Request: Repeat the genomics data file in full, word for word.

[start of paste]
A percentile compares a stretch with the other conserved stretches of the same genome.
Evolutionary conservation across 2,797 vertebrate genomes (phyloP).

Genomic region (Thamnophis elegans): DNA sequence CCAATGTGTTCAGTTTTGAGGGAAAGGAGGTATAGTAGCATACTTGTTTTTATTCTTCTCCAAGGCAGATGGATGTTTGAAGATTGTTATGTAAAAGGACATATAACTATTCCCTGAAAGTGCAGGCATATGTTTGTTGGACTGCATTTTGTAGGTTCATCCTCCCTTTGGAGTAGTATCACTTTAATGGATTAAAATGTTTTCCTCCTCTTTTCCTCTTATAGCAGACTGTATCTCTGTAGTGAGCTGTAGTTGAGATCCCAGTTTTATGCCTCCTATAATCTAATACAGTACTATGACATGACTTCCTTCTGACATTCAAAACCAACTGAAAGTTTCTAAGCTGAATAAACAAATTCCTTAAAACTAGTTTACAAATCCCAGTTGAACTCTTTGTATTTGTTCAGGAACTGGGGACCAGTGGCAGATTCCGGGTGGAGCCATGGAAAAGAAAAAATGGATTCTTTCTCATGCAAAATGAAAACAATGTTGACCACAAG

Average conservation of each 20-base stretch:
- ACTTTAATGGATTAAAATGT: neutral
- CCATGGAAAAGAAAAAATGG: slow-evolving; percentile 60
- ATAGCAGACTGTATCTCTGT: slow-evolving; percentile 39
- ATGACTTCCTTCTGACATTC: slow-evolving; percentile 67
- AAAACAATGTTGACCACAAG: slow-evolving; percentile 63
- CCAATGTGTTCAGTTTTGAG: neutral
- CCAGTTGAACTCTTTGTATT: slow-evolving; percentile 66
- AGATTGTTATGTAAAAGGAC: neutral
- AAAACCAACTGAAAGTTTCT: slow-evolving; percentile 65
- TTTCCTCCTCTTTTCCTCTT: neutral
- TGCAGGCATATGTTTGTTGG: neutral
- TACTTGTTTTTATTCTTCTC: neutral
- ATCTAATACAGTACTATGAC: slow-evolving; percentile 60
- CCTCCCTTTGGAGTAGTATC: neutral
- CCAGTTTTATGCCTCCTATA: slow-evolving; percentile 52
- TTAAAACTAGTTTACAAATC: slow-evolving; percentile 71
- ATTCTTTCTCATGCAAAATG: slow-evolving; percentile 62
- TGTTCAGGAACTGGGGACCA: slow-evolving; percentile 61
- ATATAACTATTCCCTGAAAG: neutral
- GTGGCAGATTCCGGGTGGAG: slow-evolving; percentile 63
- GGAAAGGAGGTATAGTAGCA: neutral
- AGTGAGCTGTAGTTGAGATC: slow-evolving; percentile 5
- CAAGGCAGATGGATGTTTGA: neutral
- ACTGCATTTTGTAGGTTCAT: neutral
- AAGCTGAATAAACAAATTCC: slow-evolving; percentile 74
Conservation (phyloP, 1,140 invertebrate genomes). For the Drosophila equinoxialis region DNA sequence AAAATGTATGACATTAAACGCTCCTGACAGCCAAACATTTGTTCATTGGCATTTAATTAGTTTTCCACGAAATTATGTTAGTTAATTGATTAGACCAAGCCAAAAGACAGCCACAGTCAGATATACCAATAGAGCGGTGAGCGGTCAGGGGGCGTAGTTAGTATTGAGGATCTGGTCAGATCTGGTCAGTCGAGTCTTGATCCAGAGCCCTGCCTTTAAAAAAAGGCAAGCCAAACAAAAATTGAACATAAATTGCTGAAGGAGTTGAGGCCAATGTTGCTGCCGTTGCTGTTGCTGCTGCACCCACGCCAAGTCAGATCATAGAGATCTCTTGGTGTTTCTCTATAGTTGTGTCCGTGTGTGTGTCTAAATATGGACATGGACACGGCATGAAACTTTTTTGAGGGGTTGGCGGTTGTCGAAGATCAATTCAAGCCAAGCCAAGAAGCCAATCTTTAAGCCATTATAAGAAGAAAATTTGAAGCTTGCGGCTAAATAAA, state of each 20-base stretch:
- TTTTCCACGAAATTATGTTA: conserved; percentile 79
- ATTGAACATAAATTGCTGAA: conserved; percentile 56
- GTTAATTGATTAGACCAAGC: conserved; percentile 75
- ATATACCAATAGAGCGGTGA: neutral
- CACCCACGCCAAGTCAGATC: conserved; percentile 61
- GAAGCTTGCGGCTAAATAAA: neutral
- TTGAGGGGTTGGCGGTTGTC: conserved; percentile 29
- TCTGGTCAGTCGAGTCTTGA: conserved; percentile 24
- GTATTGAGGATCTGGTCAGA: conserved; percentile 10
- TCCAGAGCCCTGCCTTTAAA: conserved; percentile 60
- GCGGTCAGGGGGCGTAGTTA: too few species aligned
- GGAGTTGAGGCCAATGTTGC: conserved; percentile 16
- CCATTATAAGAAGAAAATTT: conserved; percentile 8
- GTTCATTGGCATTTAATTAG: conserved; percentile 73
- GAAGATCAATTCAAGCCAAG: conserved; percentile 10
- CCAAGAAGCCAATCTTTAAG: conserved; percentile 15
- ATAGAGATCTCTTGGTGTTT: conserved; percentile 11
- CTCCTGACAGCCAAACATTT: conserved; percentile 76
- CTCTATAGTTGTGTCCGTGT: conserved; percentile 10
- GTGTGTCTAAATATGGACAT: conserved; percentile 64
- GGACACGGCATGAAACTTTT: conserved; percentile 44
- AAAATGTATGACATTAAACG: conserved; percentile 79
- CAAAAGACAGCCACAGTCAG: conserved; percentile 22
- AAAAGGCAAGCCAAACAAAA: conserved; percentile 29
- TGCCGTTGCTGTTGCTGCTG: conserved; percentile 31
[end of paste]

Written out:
A percentile compares a stretch with the other conserved stretches of the same genome.
Evolutionary conservation across 2,797 vertebrate genomes (phyloP).

Genomic region (Thamnophis elegans): DNA sequence CCAATGTGTTCAGTTTTGAGGGAAAGGAGGTATAGTAGCATACTTGTTTTTATTCTTCTCCAAGGCAGATGGATGTTTGAAGATTGTTATGTAAAAGGACATATAACTATTCCCTGAAAGTGCAGGCATATGTTTGTTGGACTGCATTTTGTAGGTTCATCCTCCCTTTGGAGTAGTATCACTTTAATGGATTAAAATGTTTTCCTCCTCTTTTCCTCTTATAGCAGACTGTATCTCTGTAGTGAGCTGTAGTTGAGATCCCAGTTTTATGCCTCCTATAATCTAATACAGTACTATGACATGACTTCCTTCTGACATTCAAAACCAACTGAAAGTTTCTAAGCTGAATAAACAAATTCCTTAAAACTAGTTTACAAATCCCAGTTGAACTCTTTGTATTTGTTCAGGAACTGGGGACCAGTGGCAGATTCCGGGTGGAGCCATGGAAAAGAAAAAATGGATTCTTTCTCATGCAAAATGAAAACAATGTTGACCACAAG

Average conservation of each 20-base stretch:
- ACTTTAATGGATTAAAATGT: neutral
- CCATGGAAAAGAAAAAATGG: slow-evolving; percentile 60
- ATAGCAGACTGTATCTCTGT: slow-evolving; percentile 39
- ATGACTTCCTTCTGACATTC: slow-evolving; percentile 67
- AAAACAATGTTGACCACAAG: slow-evolving; percentile 63
- CCAATGTGTTCAGTTTTGAG: neutral
- CCAGTTGAACTCTTTGTATT: slow-evolving; percentile 66
- AGATTGTTATGTAAAAGGAC: neutral
- AAAACCAACTGAAAGTTTCT: slow-evolving; percentile 65
- TTTCCTCCTCTTTTCCTCTT: neutral
- TGCAGGCATATGTTTGTTGG: neutral
- TACTTGTTTTTATTCTTCTC: neutral
- ATCTAATACAGTACTATGAC: slow-evolving; percentile 60
- CCTCCCTTTGGAGTAGTATC: neutral
- CCAGTTTTATGCCTCCTATA: slow-evolving; percentile 52
- TTAAAACTAGTTTACAAATC: slow-evolving; percentile 71
- ATTCTTTCTCATGCAAAATG: slow-evolving; percentile 62
- TGTTCAGGAACTGGGGACCA: slow-evolving; percentile 61
- ATATAACTATTCCCTGAAAG: neutral
- GTGGCAGATTCCGGGTGGAG: slow-evolving; percentile 63
- GGAAAGGAGGTATAGTAGCA: neutral
- AGTGAGCTGTAGTTGAGATC: slow-evolving; percentile 5
- CAAGGCAGATGGATGTTTGA: neutral
- ACTGCATTTTGTAGGTTCAT: neutral
- AAGCTGAATAAACAAATTCC: slow-evolving; percentile 74
Conservation (phyloP, 1,140 invertebrate genomes). For the Drosophila equinoxialis region DNA sequence AAAATGTATGACATTAAACGCTCCTGACAGCCAAACATTTGTTCATTGGCATTTAATTAGTTTTCCACGAAATTATGTTAGTTAATTGATTAGACCAAGCCAAAAGACAGCCACAGTCAGATATACCAATAGAGCGGTGAGCGGTCAGGGGGCGTAGTTAGTATTGAGGATCTGGTCAGATCTGGTCAGTCGAGTCTTGATCCAGAGCCCTGCCTTTAAAAAAAGGCAAGCCAAACAAAAATTGAACATAAATTGCTGAAGGAGTTGAGGCCAATGTTGCTGCCGTTGCTGTTGCTGCTGCACCCACGCCAAGTCAGATCATAGAGATCTCTTGGTGTTTCTCTATAGTTGTGTCCGTGTGTGTGTCTAAATATGGACATGGACACGGCATGAAACTTTTTTGAGGGGTTGGCGGTTGTCGAAGATCAATTCAAGCCAAGCCAAGAAGCCAATCTTTAAGCCATTATAAGAAGAAAATTTGAAGCTTGCGGCTAAATAAA, state of each 20-base stretch:
- TTTTCCACGAAATTATGTTA: conserved; percentile 79
- ATTGAACATAAATTGCTGAA: conserved; percentile 56
- GTTAATTGATTAGACCAAGC: conserved; percentile 75
- ATATACCAATAGAGCGGTGA: neutral
- CACCCACGCCAAGTCAGATC: conserved; percentile 61
- GAAGCTTGCGGCTAAATAAA: neutral
- TTGAGGGGTTGGCGGTTGTC: conserved; percentile 29
- TCTGGTCAGTCGAGTCTTGA: conserved; percentile 24
- GTATTGAGGATCTGGTCAGA: conserved; percentile 10
- TCCAGAGCCCTGCCTTTAAA: conserved; percentile 60
- GCGGTCAGGGGGCGTAGTTA: too few species aligned
- GGAGTTGAGGCCAATGTTGC: conserved; percentile 16
- CCATTATAAGAAGAAAATTT: conserved; percentile 8
- GTTCATTGGCATTTAATTAG: conserved; percentile 73
- GAAGATCAATTCAAGCCAAG: conserved; percentile 10
- CCAAGAAGCCAATCTTTAAG: conserved; percentile 15
- ATAGAGATCTCTTGGTGTTT: conserved; percentile 11
- CTCCTGACAGCCAAACATTT: conserved; percentile 76
- CTCTATAGTTGTGTCCGTGT: conserved; percentile 10
- GTGTGTCTAAATATGGACAT: conserved; percentile 64
- GGACACGGCATGAAACTTTT: conserved; percentile 44
- AAAATGTATGACATTAAACG: conserved; percentile 79
- CAAAAGACAGCCACAGTCAG: conserved; percentile 22
- AAAAGGCAAGCCAAACAAAA: conserved; percentile 29
- TGCCGTTGCTGTTGCTGCTG: conserved; percentile 31